Pharos-Tribune

State News

March 17, 2014

Zooming through: Rules on mo-peds headed to governor's desk

New rules may keep mo-ped riders on the road

INDIANAPOLIS — Rep. Dave Wolkins could only oppose mo-ped regulations for so long, as more bikes zipped along the roads and were involved in an increasing number of accidents.

So Wolkins — who spent five years fighting to keep Indiana among the few states that don’t require a license, registration or insurance to operate the bikes — has led the push for regulation.

But the Republican from the small town of Winona Lake in northern Indiana set a condition: Limits on the vehicles and their riders couldn’t keep those most dependent on mo-peds off the road.

That includes the developmentally disabled who can’t get a regular driver’s license, Wolkins said. It also includes a constituency for which he has taken much grief — Hoosiers who’ve lost their privilege to drive a car, many for drunken driving.

“People joke I represent the DMRA — the Drunk Mo-ped Riders of America,” said Wolkins. “They think that’s who I sponsored this bill for.”

There is no such association, of course. But the regulatory legislation that Wolkins carried at the Statehouse was influenced by those he’s met who lost their licenses and ability to get insurance. In his rural home county, there are few alternate modes of transportation.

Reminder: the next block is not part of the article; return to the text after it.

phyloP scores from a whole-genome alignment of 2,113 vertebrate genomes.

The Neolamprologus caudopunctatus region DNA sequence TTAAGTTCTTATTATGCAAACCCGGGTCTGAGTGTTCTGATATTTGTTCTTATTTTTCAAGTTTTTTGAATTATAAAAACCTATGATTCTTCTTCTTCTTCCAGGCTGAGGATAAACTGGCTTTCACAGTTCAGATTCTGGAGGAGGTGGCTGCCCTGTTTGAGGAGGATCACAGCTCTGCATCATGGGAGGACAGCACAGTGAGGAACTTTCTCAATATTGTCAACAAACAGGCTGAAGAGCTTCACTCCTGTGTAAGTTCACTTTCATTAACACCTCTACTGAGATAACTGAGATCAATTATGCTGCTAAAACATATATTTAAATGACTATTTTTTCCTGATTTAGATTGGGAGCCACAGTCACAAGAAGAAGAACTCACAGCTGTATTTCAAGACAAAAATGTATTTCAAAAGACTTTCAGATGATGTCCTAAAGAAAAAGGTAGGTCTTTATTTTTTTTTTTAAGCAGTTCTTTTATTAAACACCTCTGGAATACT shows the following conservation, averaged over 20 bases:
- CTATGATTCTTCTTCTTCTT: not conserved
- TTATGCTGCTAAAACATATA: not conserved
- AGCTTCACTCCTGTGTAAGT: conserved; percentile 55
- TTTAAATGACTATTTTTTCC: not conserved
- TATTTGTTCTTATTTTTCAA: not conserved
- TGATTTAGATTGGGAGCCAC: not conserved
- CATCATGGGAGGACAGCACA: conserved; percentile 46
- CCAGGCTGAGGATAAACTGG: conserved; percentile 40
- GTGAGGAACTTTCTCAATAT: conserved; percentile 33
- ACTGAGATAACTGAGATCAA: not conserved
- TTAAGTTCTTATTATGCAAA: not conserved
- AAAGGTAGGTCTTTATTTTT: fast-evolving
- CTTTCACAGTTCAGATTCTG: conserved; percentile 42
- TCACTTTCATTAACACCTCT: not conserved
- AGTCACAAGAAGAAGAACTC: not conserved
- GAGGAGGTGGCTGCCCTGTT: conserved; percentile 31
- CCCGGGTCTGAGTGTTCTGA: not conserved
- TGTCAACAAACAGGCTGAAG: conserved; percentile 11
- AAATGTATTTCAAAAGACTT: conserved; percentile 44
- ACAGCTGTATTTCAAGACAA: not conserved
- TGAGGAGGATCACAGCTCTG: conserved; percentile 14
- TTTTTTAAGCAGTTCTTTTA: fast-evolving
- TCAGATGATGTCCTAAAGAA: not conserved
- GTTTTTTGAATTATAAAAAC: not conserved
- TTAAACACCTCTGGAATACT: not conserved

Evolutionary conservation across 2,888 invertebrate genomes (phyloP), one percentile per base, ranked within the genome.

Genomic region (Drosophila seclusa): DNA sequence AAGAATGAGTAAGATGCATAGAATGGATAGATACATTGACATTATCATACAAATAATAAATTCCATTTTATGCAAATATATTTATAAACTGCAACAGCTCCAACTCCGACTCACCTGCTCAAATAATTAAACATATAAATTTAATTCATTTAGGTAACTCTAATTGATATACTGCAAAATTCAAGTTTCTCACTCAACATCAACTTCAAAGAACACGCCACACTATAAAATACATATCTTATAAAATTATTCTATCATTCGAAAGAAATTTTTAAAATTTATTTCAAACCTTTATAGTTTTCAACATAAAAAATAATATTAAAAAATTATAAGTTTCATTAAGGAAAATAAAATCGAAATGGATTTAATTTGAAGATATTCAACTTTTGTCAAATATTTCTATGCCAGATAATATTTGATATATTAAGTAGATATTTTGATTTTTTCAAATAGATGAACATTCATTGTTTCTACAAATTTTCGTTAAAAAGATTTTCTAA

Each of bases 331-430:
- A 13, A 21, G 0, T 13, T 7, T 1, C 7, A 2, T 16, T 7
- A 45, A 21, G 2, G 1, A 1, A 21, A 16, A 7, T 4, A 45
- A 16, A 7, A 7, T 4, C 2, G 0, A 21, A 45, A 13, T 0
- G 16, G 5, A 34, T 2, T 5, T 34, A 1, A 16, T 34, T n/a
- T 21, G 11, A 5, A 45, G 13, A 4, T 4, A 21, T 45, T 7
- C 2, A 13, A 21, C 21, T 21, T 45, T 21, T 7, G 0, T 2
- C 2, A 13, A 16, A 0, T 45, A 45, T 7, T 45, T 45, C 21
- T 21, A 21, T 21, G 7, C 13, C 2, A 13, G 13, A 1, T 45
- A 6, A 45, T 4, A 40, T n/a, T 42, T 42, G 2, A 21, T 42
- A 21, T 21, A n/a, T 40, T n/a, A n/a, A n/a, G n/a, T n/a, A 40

“I know these are people who’ve made bad decisions,” Wolkins said. “But I’d rather have them get on a mo-ped than behind the wheel of a car.”

Wolkins’ bill, passed by the House and Senate, creates two classifications of motor-driven cycle. Anything with a cylinder capacity exceeding 50 cubic centimeters is considered a Class A cycle. Drivers must obtain a valid license, proof of insurance and a plate issued by the Bureau of Motor Vehicles to affix to the back of their bike.

Rules for Class B mo-peds — those with engines of 50 cubic centimeters or less — aren’t as strict. Riders won’t need a driver’s license but will be required to have a valid state ID, issued by the BMV after the rider passes a written test on road rules. Their bikes will be required to carry a BMV-issued license plate, but riders won’t be required to carry insurance. Cost for registering either kind of bike with the BMV will be under $30.

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